Tumblelog by Soup.io
Newer posts are loading.
You are at the newest post.
Click here to check if anything new just came in.

October 21 2019

surveyork
16:54

Net Neutrality Fake Comments: How Political Operatives Duped Ajit Pai's FCC

Political Operatives Are Faking Voter Outrage With Millions Of Made-Up Comments To Benefit The Rich And Powerful

A fierce battle over the regulation of the internet was riddled with millions of fake comments in the most prolific known instance of political impersonation in US history.

Sarah Reeves sat on her couch in Eugene, Oregon, staring at her laptop screen in furious disbelief. She was reading the website of a government agency, where her mother appeared to have posted a comment weighing in on a bitter policy battle for control of the internet. Something was very wrong.

For a start, Annie Reeves, who loved to lead children’s sing-alongs at the Alaska Zoo, had never followed wonky policy debates. She barely knew her way around the web, let alone held strident views on how it should be regulated — and, according to her daughter, she definitely didn’t post angry comments on government websites.

But Sarah Reeves had a more conclusive reason to feel sure her mother’s name had been taken in vain: Annie Reeves was dead. She died more than a year before the comment was posted.

In the spring of 2017, a virtual war was raging over the future of the internet, much of it through comments on the website of the Federal Communications Commission — the government agency responsible for regulating the broadband industry. Reeves wasn’t the only ghost to get sucked in from beyond the grave to do battle on behalf of giant telecommunications companies such as AT&T and Comcast.

At issue was a rule from the Obama era known as “net neutrality.” It was designed to protect the open web by requiring internet providers to treat traffic from all sites equally — and under Trump, the FCC was planning to scrap it. Conservatives had long branded the regulation as an assault on free enterprise, but advocates warned that its repeal would allow the broadband giants to manipulate traffic in favor of the highest-paying platforms, crowding out competition and stifling free speech. The stakes were high, and the public comment period attracted a staggering 22 million submissions.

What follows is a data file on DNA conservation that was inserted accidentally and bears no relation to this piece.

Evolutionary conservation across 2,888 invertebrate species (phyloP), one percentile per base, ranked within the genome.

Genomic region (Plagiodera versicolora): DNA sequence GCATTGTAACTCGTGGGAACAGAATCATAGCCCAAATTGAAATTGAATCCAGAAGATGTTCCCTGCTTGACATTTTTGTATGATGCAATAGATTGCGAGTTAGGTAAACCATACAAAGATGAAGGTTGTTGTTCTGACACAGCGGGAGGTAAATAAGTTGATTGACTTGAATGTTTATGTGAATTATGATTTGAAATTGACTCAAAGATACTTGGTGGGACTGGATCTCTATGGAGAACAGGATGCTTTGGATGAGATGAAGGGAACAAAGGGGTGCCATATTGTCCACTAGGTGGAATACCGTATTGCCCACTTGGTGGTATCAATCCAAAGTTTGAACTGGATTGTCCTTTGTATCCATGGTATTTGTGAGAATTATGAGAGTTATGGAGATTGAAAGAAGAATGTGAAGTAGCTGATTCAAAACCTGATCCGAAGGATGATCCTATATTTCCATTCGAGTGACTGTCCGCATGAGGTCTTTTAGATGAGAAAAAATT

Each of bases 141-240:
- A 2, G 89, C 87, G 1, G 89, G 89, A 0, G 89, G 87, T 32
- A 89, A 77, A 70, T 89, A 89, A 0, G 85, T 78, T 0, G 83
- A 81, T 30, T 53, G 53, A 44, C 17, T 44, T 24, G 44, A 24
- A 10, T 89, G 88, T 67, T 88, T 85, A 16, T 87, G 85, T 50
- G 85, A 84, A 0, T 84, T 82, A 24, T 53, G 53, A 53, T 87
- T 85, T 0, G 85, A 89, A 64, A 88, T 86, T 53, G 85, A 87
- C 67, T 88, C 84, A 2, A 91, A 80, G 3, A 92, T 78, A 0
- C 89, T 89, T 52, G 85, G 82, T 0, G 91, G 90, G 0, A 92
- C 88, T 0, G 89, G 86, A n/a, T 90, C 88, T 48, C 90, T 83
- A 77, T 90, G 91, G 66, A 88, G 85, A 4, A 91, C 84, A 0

The problem was, many of the comments were fake.

The New York attorney general opened an investigation and has since issued subpoenas to more than a dozen entities — estimating that “as many as 9.6 million comments may have used stolen identities.” But the FCC went ahead and scrapped the net neutrality rule in a massive victory for the broadband industry and a huge blow, consumer advocates said, for users. Some suspicious comments have been tracked back to particular political operatives. But the question of how millions of identities were marshaled without consent has largely remained a mystery. Until now.

September 08 2014

surveyork
19:19

July 16 2014

surveyork
15:29

July 15 2014

surveyork
10:53

June 06 2014

surveyork
15:27

April 25 2014

surveyork
22:05

April 04 2014

surveyork
06:44

April 02 2014

surveyork
15:22

January 26 2014

surveyork
18:37

November 15 2012

surveyork
21:50

There’s a meeting between the world’s governments in a just a few weeks, and it could very well decide the future of the internet through a binding international treaty. It’s called the World Conference on International Telecommunications (WCIT), and it’s being organized by a government-controlled UN agency called the International Telecommunication Union (ITU).

If some proposals at WCIT are approved, decisions about the internet would be made by a top-down, old-school government-centric agency behind closed doors. Some proposals allow for access to be cut off more easily, threaten privacy, legitimize monitoring and blocking online traffic. Others seek to impose new fees for accessing content, not to mention slowing down connection speeds. If the delicate balance of the internet is upset, it could have grave consequences for businesses and human rights.

How the ITU could put the Internet behind closed doors.

October 23 2012

surveyork
12:23

October 17 2012

surveyork
21:43

October 11 2012

surveyork
14:03

September 01 2012

surveyork
08:03

July 26 2012

surveyork
05:19

July 06 2012

surveyork
21:18

July 03 2012

surveyork
03:49
Tired of fighting bad bills like SOPA, PIPA and CISPA? Want to stand up against those who are trying to control what we do and say online? Let's do something different. Add your name below and join the global movement for Internet freedom. [What's this?]
FreePress.net | Declaration of Internet Freedom

May 22 2012

surveyork
23:57

January 30 2012

surveyork
14:45

July 06 2011

surveyork
11:08
A Miami photographer was escorted off a US Airways plane and deemed a “security risk” after she snapped a photo of an employee’s nametag at Philadelphia International Airport Friday.
Woman Escorted Off US Airways Flight For Snapping Photo | Pixiq
Older posts are this way If this message doesn't go away, click anywhere on the page to continue loading posts.
Could not load more posts
Maybe Soup is currently being updated? I'll try again automatically in a few seconds...
Just a second, loading more posts...
You've reached the end.

Don't be the product, buy the product!

Schweinderl